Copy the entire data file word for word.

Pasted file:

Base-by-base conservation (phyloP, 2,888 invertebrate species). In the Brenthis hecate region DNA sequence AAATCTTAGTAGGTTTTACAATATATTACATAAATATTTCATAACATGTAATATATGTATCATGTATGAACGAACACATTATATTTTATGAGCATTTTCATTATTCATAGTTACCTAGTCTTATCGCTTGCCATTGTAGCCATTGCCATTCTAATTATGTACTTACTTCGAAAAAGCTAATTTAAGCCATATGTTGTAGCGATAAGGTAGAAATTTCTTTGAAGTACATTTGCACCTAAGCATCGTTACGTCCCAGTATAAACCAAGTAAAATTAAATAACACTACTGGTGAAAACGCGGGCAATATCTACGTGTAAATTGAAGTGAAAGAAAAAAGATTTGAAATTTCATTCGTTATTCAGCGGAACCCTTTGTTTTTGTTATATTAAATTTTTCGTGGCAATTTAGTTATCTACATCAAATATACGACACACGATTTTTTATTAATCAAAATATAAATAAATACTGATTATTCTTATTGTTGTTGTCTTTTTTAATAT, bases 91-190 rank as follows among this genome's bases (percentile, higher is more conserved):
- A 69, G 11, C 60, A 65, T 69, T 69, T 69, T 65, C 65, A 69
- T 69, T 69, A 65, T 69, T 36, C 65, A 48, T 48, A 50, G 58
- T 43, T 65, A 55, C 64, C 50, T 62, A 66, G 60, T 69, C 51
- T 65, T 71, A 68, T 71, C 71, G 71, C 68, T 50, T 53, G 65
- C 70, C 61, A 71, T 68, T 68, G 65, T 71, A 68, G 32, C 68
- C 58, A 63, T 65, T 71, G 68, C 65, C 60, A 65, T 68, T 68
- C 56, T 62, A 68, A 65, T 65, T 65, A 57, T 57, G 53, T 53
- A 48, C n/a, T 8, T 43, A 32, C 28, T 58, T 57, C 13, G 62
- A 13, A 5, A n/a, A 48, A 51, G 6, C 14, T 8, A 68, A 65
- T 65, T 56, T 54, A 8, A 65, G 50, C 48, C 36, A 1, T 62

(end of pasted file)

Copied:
Base-by-base conservation (phyloP, 2,888 invertebrate species). In the Brenthis hecate region DNA sequence AAATCTTAGTAGGTTTTACAATATATTACATAAATATTTCATAACATGTAATATATGTATCATGTATGAACGAACACATTATATTTTATGAGCATTTTCATTATTCATAGTTACCTAGTCTTATCGCTTGCCATTGTAGCCATTGCCATTCTAATTATGTACTTACTTCGAAAAAGCTAATTTAAGCCATATGTTGTAGCGATAAGGTAGAAATTTCTTTGAAGTACATTTGCACCTAAGCATCGTTACGTCCCAGTATAAACCAAGTAAAATTAAATAACACTACTGGTGAAAACGCGGGCAATATCTACGTGTAAATTGAAGTGAAAGAAAAAAGATTTGAAATTTCATTCGTTATTCAGCGGAACCCTTTGTTTTTGTTATATTAAATTTTTCGTGGCAATTTAGTTATCTACATCAAATATACGACACACGATTTTTTATTAATCAAAATATAAATAAATACTGATTATTCTTATTGTTGTTGTCTTTTTTAATAT, bases 91-190 rank as follows among this genome's bases (percentile, higher is more conserved):
- A 69, G 11, C 60, A 65, T 69, T 69, T 69, T 65, C 65, A 69
- T 69, T 69, A 65, T 69, T 36, C 65, A 48, T 48, A 50, G 58
- T 43, T 65, A 55, C 64, C 50, T 62, A 66, G 60, T 69, C 51
- T 65, T 71, A 68, T 71, C 71, G 71, C 68, T 50, T 53, G 65
- C 70, C 61, A 71, T 68, T 68, G 65, T 71, A 68, G 32, C 68
- C 58, A 63, T 65, T 71, G 68, C 65, C 60, A 65, T 68, T 68
- C 56, T 62, A 68, A 65, T 65, T 65, A 57, T 57, G 53, T 53
- A 48, C n/a, T 8, T 43, A 32, C 28, T 58, T 57, C 13, G 62
- A 13, A 5, A n/a, A 48, A 51, G 6, C 14, T 8, A 68, A 65
- T 65, T 56, T 54, A 8, A 65, G 50, C 48, C 36, A 1, T 62